[​IMG]



    At the end of the day I hung the door in place to check the alignment & rear gap. It swings easily through its full range of motion and even though there are no latches yet, it closes nicely. Although many people will still have the habit just because “it’s an old car”, slamming the door will not be necessary. A slight push and the simple click of a properly adjusted latch should do.
    [​IMG]


    With this much done I can jump back around to the driver’s side and repeat the same on the ‘B’ pillar for that side before continuing with the rest. Thanks for following along on this.
     
    Last edited: Dec 27, 2015
  5. 32Tudor396
    Joined: Sep 14, 2010
    Posts: 181

    32Tudor396
    Member

    A friend of mine recently chopped a 36 cdan 5 inches and had to put a fair sized strip in roof.I was given a 35 deluxe 4door and donated it to his cause....The 4 door roof turned out to be 4+ inches longer and fit length of chopped tudor perfectly.
    Made for a really nice chop.I hope this helps someone,It sure made his work alot easier!
     
  6. Woob
    Joined: May 11, 2004
    Posts: 353

    Woob
    Member
    from Falcon, CO

    ...
     

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  7. Woob
    Joined: May 11, 2004
    Posts: 353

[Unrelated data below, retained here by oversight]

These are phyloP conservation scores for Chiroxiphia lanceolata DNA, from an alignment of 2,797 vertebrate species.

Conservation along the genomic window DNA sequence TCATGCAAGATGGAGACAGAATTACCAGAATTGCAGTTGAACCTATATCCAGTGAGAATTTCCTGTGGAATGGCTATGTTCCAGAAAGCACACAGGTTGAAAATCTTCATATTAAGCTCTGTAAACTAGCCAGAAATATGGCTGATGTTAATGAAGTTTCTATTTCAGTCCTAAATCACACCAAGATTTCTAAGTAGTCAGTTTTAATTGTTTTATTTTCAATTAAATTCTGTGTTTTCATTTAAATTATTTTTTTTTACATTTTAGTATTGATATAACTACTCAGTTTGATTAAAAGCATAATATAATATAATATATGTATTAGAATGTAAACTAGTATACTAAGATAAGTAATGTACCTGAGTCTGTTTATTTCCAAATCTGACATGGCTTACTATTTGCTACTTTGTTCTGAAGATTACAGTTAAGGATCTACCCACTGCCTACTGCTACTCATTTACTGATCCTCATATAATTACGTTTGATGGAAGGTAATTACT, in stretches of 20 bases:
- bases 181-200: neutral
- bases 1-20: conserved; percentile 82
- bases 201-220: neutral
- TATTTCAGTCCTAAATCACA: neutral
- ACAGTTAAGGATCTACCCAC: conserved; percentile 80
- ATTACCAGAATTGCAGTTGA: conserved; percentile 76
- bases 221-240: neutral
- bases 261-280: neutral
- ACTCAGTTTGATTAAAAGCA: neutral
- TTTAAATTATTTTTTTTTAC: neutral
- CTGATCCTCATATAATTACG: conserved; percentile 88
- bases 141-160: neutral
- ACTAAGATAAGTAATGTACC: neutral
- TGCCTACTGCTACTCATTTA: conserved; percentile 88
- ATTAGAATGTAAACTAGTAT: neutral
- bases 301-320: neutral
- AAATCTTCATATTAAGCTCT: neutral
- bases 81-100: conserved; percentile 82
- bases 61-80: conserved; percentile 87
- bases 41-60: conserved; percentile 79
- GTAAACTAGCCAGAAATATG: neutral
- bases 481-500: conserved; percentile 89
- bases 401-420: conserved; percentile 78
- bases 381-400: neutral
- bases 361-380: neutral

Woob
    Member
    from Falcon, CO

    I had always pictured a set of '50 Pontiac taillights in the trunk lid but the idea of having the lights go up whenever the lid was raised got the best of me.

    I'm sectioning the lid just a little more than the channel to increase the height of panel below. Now I'm thinking of a pair of the same lights on each side, just below the trunk.
     

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  8. Woob
    Joined: May 11, 2004
    Posts: 353

    Woob
    Member
    from Falcon, CO

    And with a false bottom over the pan in the trunk behind the panel, I'll have easy - but hidden - access to the backs of the tail lights, room for jack stowage, tools, etc.
     

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  9. Woob
    Joined: May 11, 2004
    Posts: 353

    Woob
    Member
    from Falcon, CO

    Fitting the sectioned lid.
    [The tape arrow is my reminder to self to raise the gas filler hole to make up for the drop from the channel.]
     

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  10. LowerthanLife
    Joined: Jan 3, 2010
    Posts: 284

    LowerthanLife
    Member

    me again.
    glad to see youre still at it,.
    this car is gonna be really special.
    i like your style.
     
  11. raidmagic
    Joined: Dec 10, 2007
    Posts: 1,438

    raidmagic
    Member

    Fantastic work. I just found this thread and read the whole thing. **subscribed**
     
  12. Woob
    Joined: May 11, 2004
    Posts: 353

    Woob
    Member
    from Falcon, CO

    The first steps towards working on the drivetrain
     

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  13. choptop40
    Joined: Dec 23, 2009
    Posts: 3,728

    choptop40
    Member

    amazing job...you are a skilled and tenacious person...love the thread
     
  14. Woob
    Joined: May 11, 2004
    Posts: 353

    Woob
    Member
    from Falcon, CO

    ^^^ Thank you for the kind words. They are greatly appreciated.